Of the electronic kind. I picked out my piano today and brought it home. Had to return to the store twice. Once because I wasn't given the CD kit and had to go back for that. And the second time because after I got it home and set up, the sustain pedal didn't work. When I called about the sustain pedal, I was put off (they were very busy) and told to come back tomorrow.
And so I hung up and thought about that. Fuck that. I put out alot of money. I expect to be able to use it today. Not tomorrow.
So I returned again to exchange it. And they didn't have anymore. So the store had to order another one.
It isn't exactly what I wanted in terms of sound. When I did find that I wanted, I figured I'd have to spend another $2k or so. Certainly out of my affordability factor right now. So I settled for an decent sounding digital (that claims to sound like an acoustic grand but it really doesn't--it sounds pretty digital to my ears) with a variety of voices and most importantly, a built-in 6-track recorder/sequencer. Since my most immediate goal is to make some demos, I figure those will lead me to financial riches and then I'll be able to afford a top of the line Kawai or Roland digital. The two I played today--yummy. Felt and sounded as close to an acoustic grand as you can get for a digital. I got lost playing these babies. Oh god........just leave me here to live. Bring me food and clothing. Provide me with a shower. I'll do just fine.
The goddess of all pianos though--the acoustic grand. There is nothing in the world like an acoustic grand. Nothing. Nothing like the sound, the feel. Nothing like the experience of just sitting on the bench. Playing a top quality grand (the one I played retails for $28,000) gives you the sensation of floating on the clouds, of running your hands through room temperature butter.
I remember some guy, who was probably trying to impress me with his guitar playing abilities, once telling me years ago how the piano couldn't compare to the guitar in terms of playing it, sound, quality, etc. I remember giving him this "uh huh" look before asking "I take it you've never played an acoustic piano?"
Other than a few little melodies here and there, not so much. He hadn't played. Truly played. Hadn't poured out his entire heart and soul, eyes alternating between being open and gently shut, body swaying with each note. Hadn't experienced estatic joy, lustful passion, deep sadness, intense anger while playing. Hadn't experienced the pain when your hands say "enough" but the desires of the heart and soul over-ride the pain and say, longingly, "keep playing...keep playing". Hadn't played Beethoven while imaginging Young B pounding away on the keys with his ears to the floor in order to pick up the vibrations to help guide him in his compositions....hadn't played Hendrix or Stevie Ray while trying your best to get the feel for their music, singing and amazing guitar riffs and transpose it onto the piano keys, hoping you are doing their masterpieces justice...hadn't composed his own material while spending hours trying to come up with the right note or two, while knowing, while feeling what you have just isn't quite right.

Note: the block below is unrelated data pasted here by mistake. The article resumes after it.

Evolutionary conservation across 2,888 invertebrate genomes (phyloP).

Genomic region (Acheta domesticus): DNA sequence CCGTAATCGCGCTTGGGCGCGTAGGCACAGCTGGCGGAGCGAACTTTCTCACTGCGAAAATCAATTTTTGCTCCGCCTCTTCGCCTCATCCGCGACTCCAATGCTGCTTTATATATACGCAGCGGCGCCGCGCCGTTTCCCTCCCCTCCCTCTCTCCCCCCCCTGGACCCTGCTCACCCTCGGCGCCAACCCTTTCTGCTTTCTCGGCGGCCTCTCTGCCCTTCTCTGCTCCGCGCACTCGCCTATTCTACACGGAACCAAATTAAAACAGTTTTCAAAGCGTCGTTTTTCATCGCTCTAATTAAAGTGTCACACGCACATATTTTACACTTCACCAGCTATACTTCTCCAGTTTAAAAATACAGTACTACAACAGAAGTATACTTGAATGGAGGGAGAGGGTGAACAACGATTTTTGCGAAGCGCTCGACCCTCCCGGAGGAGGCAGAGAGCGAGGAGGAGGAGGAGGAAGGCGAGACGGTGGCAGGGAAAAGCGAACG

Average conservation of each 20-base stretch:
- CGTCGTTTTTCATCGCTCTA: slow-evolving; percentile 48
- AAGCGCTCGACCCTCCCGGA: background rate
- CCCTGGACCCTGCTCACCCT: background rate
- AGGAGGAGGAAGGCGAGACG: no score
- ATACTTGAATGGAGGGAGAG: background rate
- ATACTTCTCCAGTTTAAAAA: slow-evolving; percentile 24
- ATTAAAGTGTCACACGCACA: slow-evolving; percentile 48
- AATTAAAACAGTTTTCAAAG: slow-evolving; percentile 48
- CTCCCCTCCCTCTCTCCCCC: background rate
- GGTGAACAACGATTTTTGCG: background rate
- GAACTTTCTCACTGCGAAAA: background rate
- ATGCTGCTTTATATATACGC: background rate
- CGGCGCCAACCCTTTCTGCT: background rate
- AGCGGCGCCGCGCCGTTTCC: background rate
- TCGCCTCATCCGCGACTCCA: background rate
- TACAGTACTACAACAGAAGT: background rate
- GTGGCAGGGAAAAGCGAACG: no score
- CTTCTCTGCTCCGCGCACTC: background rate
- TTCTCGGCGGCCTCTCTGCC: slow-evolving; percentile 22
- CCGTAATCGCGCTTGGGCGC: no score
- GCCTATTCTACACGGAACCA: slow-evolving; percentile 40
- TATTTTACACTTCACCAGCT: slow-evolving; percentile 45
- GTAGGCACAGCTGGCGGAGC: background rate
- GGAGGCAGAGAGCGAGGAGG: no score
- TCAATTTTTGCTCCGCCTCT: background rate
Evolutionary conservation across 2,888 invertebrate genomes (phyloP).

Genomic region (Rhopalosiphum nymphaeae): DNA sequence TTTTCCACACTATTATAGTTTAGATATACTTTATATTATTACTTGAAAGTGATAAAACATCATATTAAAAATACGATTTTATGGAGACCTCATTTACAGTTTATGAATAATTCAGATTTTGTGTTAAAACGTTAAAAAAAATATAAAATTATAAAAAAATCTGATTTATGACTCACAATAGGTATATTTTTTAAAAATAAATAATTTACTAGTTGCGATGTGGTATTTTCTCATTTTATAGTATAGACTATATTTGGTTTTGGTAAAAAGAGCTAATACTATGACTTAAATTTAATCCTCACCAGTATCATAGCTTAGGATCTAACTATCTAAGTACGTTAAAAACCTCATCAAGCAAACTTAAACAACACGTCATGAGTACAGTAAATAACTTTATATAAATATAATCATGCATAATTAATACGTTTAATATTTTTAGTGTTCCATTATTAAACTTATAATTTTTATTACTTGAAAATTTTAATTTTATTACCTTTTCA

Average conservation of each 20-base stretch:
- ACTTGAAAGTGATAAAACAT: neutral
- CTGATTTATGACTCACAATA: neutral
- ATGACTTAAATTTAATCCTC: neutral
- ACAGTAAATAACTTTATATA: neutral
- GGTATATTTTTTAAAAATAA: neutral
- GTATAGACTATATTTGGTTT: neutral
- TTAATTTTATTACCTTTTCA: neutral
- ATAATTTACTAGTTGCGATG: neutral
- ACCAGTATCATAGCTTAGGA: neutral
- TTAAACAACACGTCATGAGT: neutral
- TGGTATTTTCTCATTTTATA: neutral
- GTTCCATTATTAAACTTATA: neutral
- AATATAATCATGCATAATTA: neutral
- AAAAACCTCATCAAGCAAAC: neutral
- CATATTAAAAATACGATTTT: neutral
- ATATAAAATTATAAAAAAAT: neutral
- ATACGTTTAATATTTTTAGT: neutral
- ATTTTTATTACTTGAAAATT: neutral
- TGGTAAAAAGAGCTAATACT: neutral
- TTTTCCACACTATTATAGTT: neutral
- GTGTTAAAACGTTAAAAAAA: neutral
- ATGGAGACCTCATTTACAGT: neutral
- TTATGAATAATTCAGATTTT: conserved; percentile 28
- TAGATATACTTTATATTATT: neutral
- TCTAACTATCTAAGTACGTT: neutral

The piano being uncomparable to the guitar.
It isn't so much the instrument but the connection the musician has with that instrument. Which is why my new piano is sitting alone right now. It feels like a stranger to me. But I know I'll fall in love with it just as I did with my little console acoustic. Even though the sound on my acoustic isn't top-of-the-line, that is when I stop and really think about it, I also know when I lose myself playing her, in my mind, to my ear, in my heart, at that very moment, there simply is no other sound on earth that comes close to that perfection.